So, from the V&A, we caught the bus into Downtown and did a bit of a walking tour around some of its most historic sights. We spent some time in the Company Gardens – the place where the Dutch East India Company first planted their vegetable gardens to supply their ships on the way to the East. The gardens are now a lovely city centre park, and they were busy with lots of families enjoying an Easter Egg hunt. We stopped off for a coffee in the trendy cafe in the centre of the gardens – it had a very European atmosphere and a fairly upmarket clientele. It felt like we were in "yummy mummy" atmosphere of Kensington or Clapham back home. I'm not sure if central Cape Town is always this relaxed and family-oriented, but this was the most chilled out and friendly that I've ever experienced it.
Next, we walked past the extravagant City Hall (the place where Nelson Mandela made his historic speech to 200,000 people on his release from prison), and headed over to the impressive Castle of Good Hope – the sturdy castle built by the Dutch back in the 17th century to protect their valuable possession on the Cape. Inside its solid fortifications, there was lots of history to discover, and some great views across the city from its walls. It was strange to think that the castle once guarded the waterfront, but was now around a kilometre back from the sea, as landfill has extended Cape Town into the sea.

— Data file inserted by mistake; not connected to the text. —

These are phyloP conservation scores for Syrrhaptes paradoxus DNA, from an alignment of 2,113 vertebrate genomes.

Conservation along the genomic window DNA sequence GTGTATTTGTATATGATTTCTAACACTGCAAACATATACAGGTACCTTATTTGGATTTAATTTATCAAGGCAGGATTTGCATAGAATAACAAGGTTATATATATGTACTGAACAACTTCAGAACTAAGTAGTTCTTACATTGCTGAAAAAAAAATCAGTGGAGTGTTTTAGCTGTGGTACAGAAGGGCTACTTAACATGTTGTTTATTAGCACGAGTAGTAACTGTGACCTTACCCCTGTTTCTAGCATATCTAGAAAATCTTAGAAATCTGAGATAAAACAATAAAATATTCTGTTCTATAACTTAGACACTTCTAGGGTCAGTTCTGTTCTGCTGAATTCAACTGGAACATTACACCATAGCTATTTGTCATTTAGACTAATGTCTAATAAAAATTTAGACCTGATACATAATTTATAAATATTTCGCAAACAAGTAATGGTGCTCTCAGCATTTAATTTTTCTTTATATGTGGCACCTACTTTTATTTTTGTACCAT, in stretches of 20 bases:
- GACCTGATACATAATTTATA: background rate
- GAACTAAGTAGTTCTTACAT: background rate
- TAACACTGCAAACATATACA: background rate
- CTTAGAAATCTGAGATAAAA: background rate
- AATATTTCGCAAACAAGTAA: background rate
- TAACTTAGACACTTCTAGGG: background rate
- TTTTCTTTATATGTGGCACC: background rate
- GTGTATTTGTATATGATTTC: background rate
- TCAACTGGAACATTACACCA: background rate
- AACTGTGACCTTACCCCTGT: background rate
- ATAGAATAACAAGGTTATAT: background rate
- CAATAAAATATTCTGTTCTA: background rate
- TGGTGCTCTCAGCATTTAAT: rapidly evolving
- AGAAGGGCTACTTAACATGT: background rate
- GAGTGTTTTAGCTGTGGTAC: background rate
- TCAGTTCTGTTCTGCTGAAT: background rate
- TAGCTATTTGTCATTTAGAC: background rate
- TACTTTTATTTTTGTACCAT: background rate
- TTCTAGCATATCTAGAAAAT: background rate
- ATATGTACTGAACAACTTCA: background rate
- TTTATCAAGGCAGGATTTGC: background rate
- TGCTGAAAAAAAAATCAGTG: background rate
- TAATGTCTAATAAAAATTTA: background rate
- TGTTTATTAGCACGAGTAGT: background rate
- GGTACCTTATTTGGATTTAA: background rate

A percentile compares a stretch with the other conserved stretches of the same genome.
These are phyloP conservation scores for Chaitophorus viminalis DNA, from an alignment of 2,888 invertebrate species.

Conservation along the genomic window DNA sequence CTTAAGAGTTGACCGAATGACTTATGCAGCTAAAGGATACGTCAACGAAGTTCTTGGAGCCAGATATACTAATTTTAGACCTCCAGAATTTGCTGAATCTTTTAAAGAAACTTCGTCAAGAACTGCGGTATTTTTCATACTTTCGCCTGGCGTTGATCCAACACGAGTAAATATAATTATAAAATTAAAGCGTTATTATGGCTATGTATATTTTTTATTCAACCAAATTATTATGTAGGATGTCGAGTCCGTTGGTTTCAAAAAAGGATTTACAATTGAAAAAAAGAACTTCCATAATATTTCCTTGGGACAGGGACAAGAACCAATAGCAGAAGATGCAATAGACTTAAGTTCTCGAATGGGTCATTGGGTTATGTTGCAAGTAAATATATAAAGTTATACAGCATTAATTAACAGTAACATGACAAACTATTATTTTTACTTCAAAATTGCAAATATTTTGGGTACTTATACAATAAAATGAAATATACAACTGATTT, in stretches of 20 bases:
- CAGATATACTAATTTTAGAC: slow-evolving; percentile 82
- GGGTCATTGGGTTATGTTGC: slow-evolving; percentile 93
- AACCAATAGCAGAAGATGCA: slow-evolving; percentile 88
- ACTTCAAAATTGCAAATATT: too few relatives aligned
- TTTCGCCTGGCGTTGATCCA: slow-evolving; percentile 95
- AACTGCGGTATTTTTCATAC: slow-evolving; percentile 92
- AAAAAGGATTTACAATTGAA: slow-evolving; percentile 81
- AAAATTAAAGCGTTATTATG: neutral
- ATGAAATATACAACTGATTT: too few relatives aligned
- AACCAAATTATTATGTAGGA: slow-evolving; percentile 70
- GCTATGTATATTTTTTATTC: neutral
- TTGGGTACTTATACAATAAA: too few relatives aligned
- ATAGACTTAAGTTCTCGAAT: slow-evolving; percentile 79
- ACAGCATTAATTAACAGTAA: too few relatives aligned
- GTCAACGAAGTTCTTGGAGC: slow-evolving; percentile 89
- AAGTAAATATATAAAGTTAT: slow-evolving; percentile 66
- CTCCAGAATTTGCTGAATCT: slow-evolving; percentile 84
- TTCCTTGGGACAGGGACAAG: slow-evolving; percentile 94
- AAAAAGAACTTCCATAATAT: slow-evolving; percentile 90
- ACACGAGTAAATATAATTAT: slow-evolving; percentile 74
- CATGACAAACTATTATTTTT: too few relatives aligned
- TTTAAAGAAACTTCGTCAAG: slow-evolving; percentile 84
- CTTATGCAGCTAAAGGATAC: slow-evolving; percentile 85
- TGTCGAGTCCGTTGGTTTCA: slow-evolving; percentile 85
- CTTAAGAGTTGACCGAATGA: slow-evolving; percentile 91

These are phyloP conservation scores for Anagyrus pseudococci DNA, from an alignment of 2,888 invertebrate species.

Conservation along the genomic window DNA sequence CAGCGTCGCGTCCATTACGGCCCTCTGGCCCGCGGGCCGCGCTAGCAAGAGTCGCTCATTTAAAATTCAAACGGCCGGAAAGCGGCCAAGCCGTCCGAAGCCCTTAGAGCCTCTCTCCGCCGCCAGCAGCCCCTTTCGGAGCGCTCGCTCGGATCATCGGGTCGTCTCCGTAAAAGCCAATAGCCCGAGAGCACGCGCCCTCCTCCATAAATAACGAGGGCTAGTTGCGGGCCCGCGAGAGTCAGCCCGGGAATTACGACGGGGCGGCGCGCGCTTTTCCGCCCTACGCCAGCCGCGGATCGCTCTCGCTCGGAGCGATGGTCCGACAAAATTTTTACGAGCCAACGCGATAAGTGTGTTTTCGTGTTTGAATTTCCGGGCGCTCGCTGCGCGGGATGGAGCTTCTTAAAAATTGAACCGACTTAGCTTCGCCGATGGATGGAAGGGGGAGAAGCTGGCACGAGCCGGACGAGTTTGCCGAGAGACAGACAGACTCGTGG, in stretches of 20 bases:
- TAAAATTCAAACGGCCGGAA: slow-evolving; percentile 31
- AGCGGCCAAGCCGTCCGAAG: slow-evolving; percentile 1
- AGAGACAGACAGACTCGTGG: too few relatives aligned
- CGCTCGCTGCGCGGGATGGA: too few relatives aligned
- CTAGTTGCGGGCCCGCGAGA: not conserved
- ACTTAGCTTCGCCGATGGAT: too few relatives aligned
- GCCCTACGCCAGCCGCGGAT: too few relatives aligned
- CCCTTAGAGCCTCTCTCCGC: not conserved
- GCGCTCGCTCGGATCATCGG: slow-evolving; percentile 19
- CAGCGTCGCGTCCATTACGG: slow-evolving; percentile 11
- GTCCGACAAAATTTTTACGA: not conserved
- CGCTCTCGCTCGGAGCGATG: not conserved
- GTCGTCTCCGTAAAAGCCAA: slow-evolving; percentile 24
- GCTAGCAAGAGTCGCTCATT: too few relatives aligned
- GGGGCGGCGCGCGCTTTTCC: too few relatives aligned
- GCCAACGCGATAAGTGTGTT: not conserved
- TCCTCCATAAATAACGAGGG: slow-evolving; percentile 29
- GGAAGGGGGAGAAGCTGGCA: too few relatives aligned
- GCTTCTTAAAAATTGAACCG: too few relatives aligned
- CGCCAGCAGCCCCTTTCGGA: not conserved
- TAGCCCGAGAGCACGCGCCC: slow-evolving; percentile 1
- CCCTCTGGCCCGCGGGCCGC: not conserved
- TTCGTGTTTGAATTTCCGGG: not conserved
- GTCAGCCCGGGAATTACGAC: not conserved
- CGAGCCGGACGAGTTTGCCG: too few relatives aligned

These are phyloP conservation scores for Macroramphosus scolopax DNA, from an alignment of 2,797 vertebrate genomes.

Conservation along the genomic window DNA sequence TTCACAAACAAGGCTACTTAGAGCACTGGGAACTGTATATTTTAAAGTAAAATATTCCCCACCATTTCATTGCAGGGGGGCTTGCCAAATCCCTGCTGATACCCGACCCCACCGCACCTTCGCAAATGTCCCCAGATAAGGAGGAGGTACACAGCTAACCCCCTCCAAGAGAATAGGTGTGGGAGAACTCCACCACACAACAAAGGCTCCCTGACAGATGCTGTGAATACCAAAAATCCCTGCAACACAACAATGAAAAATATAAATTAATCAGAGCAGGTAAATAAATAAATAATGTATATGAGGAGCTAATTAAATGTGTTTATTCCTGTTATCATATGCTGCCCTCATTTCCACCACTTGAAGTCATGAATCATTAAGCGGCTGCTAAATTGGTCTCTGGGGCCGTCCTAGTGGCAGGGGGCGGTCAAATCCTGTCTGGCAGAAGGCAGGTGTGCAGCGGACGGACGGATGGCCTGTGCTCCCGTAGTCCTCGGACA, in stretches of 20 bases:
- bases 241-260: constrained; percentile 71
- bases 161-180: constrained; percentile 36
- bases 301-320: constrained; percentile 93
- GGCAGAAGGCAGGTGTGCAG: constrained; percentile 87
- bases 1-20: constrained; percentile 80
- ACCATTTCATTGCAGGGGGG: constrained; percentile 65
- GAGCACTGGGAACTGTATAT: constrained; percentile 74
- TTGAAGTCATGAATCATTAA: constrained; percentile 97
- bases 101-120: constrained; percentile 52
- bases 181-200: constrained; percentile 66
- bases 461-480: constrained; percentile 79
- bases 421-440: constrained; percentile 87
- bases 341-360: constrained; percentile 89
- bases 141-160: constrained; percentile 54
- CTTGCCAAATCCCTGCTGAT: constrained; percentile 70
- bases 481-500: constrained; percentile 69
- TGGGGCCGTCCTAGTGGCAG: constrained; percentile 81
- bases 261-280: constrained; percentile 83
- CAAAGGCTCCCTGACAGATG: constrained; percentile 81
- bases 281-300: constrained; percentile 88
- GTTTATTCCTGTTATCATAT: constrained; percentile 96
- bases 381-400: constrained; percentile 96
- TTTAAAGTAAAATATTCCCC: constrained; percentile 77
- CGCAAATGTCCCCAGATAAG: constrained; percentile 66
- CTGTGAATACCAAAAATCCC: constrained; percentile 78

It was time to hop back onto the bus, to take us to Camps Bay for lunch, but first it took us up to the cable station at the foot of Table Mountain. Fortunately we didn't have any plans to catch the cable car, because strong winds meant that it was shut; but the views across the sprawling city in front of us were pretty good anyway.
So, it was Camps Bay for lunch – for me, the most "liveable" part of Cape Town. When you have as beautiful a beach as this, a line of trendy restaurants facing onto it, with a stunning backdrop of the Twelve Apostles behind it, it's a winning combination. We had a delicious lunch, soaking up the relaxed atmosphere – it felt like a combination of South Beach in Miami, Brighton in England, and the best of South Africa. My only worry was that it was still almost pre-dominantly whites only (apart from most of the people working there) – 20 years on from the end of apartheid, it still seems that the races still socialise separately. Even if the falling value of the rand made the prices seem pretty cheap to me, I'm sure that the prices would have been beyond the majority of the Capetonians. However, it was a great place for a relaxing afternoon.
After the bus for a couple more stops, we decided to walk along the lovely beachfront promenade down to Green Point – this was much more multi-cultural, and again had a really good vibe to it.
Our day in Cape Town has once-again proved to us that this magnificent city has all the ingredients to make this one of the most liveable cities in the world – it has plenty of problems to overcome along the way, but it seems to be heading in the right direction.